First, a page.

With the third round of the 100 Resilient Cities Challenge now open, we’ve been getting a lot of great questions about the application, 100RC’s approach to building urban resilience, and more. “Ask 100RC” answers those questions, roughly once a month through the end of The Challenge.
Let’s start with some of the most common questions thus far, answered in all seven Challenge supported languages (Arabic, Chinese, English, French, Portuguese, Russian, and Spanish).
What’s your advice to cities who applied, previously and are looking to reapply?
My city submitted an application last year. Can you provide feedback on how to improve it? In other words, tell us how to submit a better entry this time around.
First, we are thrilled to hear you’re applying again. We definitely encourage cities that were not chosen in previous rounds to submit another application. The application process over the past two years has been extremely competitive; we received more than 700 applications and only chose 67 cities. Many great applications weren’t chosen simply because 100 Resilient Cities didn’t have the capacity to work with them in our first two years, not because of deficiencies in the application.
While we cannot offer individualized feedback, we pulled together some guidelines to help cities prepare the strongest application possible:
1. Give evidence to support your selected shocks and stresses.
Numbers are compelling, as are projections and specific qualitative examples of how your city is affected by the shocks and stresses you selected.
2. Share how addressing these shocks and stresses will impact your city.
Don’t assume we understand the implications of addressing your city’s shocks and stresses. Be explicit about the potential impact in your city, and beyond to your region and country. Be sure to share any potential cascading, positive effects that might occur as a result of addressing these shocks and stresses in a resilient manner.
3. Tell the story of your partnerships.
We want to hear about current and potential partnerships, including academic, private sector, and NGO support. We also want to know how different ministries and departments plan to work together on a resilience strategy.
4. Show commitment and understanding in your Letter of Support.
A thoughtful, detailed, enthusiastic Letter of Support penned by the city’s chief executive officer sure goes a long way. Show us why you belong in the Network.
5. Describe how your challenges are interconnected.
Resilience is in part about recognizing how challenges that may seem distinct (eg Crime and education; or Climate Change and Poverty) are often deeply interconnected. Making this link in your application helps us understand your resilience thinking.
Is the application process different this year?
We heard that there is an easy re-application process for cities that applied in 2014. How should my city go about reapplying (especially if the person who led the process last year is no longer on the team)? Also, has the 2015 application changed?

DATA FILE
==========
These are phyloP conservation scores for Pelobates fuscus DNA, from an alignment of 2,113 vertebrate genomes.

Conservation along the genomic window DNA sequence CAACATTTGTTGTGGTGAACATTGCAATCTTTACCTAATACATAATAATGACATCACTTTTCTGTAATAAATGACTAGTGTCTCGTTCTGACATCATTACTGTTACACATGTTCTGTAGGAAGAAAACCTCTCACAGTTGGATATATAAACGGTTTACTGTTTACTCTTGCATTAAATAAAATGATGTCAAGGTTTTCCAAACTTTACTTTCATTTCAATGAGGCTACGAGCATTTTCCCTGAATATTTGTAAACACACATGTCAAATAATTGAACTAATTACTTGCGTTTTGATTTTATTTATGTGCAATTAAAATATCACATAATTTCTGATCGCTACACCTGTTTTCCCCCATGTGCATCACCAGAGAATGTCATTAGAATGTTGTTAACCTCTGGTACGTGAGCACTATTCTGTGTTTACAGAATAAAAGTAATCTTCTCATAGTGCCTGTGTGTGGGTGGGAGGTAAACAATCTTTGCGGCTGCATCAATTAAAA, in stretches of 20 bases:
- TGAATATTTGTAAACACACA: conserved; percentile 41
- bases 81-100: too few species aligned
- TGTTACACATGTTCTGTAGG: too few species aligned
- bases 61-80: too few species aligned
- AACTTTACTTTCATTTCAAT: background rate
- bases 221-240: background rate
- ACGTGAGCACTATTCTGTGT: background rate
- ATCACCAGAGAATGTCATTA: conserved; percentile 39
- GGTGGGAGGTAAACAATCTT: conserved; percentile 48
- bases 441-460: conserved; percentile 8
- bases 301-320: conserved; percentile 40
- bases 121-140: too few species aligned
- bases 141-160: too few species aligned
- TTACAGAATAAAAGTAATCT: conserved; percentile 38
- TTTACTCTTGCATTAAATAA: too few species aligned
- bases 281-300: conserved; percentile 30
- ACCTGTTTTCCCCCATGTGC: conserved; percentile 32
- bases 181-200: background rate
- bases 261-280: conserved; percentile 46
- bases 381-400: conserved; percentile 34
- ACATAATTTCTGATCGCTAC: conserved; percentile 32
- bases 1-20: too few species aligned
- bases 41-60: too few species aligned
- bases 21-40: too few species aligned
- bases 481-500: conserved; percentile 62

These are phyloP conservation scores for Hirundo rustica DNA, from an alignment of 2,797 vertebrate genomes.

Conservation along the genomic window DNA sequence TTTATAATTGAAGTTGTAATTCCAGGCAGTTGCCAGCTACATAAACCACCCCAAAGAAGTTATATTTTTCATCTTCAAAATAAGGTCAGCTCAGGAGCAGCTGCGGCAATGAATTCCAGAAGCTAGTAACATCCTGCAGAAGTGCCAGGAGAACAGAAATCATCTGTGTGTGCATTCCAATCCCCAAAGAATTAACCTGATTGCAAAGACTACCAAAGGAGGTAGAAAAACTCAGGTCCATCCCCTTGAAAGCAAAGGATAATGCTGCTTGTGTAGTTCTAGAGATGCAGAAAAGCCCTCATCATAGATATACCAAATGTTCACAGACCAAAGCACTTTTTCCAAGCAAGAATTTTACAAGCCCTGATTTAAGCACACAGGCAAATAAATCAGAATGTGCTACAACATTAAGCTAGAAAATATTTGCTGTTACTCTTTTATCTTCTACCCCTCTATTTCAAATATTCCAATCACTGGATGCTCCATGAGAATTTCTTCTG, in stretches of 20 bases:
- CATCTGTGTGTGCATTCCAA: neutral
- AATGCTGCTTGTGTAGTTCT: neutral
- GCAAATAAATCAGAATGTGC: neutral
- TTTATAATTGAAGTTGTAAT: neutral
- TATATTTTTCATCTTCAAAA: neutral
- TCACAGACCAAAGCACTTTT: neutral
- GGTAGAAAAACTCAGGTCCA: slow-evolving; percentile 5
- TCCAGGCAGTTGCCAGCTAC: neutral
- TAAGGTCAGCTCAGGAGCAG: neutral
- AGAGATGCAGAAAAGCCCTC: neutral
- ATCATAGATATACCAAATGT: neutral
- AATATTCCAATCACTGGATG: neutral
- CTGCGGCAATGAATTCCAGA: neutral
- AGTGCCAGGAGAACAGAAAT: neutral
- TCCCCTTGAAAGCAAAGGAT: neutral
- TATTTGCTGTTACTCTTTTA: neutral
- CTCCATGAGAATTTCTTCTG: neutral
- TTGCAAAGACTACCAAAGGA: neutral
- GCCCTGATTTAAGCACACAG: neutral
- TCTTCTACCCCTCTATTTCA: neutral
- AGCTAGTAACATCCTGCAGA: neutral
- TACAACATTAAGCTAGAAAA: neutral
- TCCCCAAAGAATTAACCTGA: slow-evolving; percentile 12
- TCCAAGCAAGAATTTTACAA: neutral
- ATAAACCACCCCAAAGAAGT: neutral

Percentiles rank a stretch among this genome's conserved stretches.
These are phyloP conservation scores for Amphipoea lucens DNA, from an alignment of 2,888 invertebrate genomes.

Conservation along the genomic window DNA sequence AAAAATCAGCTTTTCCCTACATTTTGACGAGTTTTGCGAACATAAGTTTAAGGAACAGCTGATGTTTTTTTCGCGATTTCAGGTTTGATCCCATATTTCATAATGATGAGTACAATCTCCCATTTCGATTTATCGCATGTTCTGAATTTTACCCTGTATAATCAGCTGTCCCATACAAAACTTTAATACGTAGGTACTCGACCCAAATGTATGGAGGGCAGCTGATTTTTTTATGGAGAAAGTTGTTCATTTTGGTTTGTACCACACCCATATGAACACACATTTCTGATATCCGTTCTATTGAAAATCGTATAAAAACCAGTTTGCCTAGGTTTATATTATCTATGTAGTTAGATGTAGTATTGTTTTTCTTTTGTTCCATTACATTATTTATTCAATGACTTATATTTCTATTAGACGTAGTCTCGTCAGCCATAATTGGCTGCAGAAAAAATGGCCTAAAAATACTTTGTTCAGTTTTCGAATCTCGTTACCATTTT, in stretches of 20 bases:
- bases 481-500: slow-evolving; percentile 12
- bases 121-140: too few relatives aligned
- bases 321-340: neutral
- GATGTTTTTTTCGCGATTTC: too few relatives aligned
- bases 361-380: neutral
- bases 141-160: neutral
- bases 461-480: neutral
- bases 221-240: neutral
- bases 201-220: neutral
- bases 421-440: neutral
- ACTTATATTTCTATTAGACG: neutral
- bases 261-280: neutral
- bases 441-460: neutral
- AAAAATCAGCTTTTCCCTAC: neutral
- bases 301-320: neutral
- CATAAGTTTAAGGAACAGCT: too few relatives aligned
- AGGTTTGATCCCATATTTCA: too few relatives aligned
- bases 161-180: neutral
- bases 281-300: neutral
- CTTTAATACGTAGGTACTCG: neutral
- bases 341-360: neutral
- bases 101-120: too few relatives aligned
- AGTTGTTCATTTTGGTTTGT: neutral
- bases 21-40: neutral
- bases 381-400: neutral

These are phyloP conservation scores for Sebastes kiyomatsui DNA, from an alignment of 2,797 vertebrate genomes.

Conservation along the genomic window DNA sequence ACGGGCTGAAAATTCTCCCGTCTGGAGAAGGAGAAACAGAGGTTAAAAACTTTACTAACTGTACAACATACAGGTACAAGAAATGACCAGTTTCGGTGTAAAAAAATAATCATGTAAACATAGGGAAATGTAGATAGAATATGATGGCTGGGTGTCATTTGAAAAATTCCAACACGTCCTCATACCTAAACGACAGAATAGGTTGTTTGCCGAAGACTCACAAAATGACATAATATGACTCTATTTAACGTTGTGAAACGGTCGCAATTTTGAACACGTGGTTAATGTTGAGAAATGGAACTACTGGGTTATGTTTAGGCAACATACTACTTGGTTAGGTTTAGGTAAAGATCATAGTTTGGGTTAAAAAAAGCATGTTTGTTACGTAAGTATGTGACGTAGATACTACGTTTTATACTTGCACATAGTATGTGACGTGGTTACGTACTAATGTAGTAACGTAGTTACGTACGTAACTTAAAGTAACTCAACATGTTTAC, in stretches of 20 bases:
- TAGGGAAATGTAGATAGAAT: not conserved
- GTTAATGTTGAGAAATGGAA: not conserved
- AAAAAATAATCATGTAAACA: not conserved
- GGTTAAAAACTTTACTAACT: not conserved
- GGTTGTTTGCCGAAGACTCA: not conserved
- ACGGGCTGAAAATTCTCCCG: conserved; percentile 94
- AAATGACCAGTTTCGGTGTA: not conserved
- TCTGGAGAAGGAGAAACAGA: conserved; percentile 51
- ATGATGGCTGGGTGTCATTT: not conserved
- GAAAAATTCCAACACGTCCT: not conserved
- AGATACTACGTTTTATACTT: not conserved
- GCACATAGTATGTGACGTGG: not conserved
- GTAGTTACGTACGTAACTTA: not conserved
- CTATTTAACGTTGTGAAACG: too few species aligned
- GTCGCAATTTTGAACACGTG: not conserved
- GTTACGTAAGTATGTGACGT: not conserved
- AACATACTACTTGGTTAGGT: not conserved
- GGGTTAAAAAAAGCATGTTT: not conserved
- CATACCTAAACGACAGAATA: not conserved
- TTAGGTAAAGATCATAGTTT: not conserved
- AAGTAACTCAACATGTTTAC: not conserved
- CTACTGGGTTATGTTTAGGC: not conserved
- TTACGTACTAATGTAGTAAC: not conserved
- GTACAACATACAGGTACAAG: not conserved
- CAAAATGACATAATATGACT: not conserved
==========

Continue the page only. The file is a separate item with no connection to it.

We saved your information from last year and are offering a simple re-application process to 2014 entrants. Here is everything you need to know to reapply:
Start by heading to 100resilientcities.org/challenge and following the instructions to reset your password using the “Forgot Password” form. Using the email address of the person who led the application process and the new password provided to you, login and update your entry.
If you no longer have access to the aforementioned email address, or if you are unable to log back into your entry for any other reason, don’t hesitate to email email@example.com for help.
Once you are in, you will notice a few minor things have changed. These adjustments are listed below so that you can properly address each item and easily submit your application:
- Include the relevant Organization(s) in Question 1,
- Update all phone numbers throughout the application,
- Review the shocks and stresses to ensure you selected the best options, and
- Read new questions we added to the Challengte FAQ (see: 7.1, 8.2, 12.1, 13.1) that will allow your city to tell us even more about your past and future resilience efforts.
Finally: be sure to attach an updated letter of support from your chief executive officer, signed during the 2015 Challenge period (July 21 to November 24, 2015).
How big of a grant does a city receive if selected?
$164 million dollars is a significant commitment to resilience. But what will we get? How much money will The Rockefeller Foundation give to our city if selected?
Through 100 Resilient Cities, selected cities are eligible to receive membership in the 100 Resilient Cities Network, support to hire a Chief Resilience Officer, technical support from global experts to create a holistic resilience strategy, and tools and resources to advance the city’s resilience thinking and implement initiatives from the city’s strategy, helping to leverage additional millions.
There is not a set amount of money that each city will receive, since the cost of the benefits – like the CRO – will vary from city to city. Therefore, it is important to note that cities will not be receiving a check for $1 million. The benefit of being one of the 100 global leaders in a new movement to build urban resilience cannot be quantified; the support and partnership your city will receive from 100RC, platform partners, strategy partners, global resilience experts, and other cities across the network far surpass $1M.
Have more questions? Send them to firstname.lastname@example.org before September 15th with the subject line “Ask 100RC.” You’ll either see a response hit your inbox within the week or view your query in the next edition of 100RC.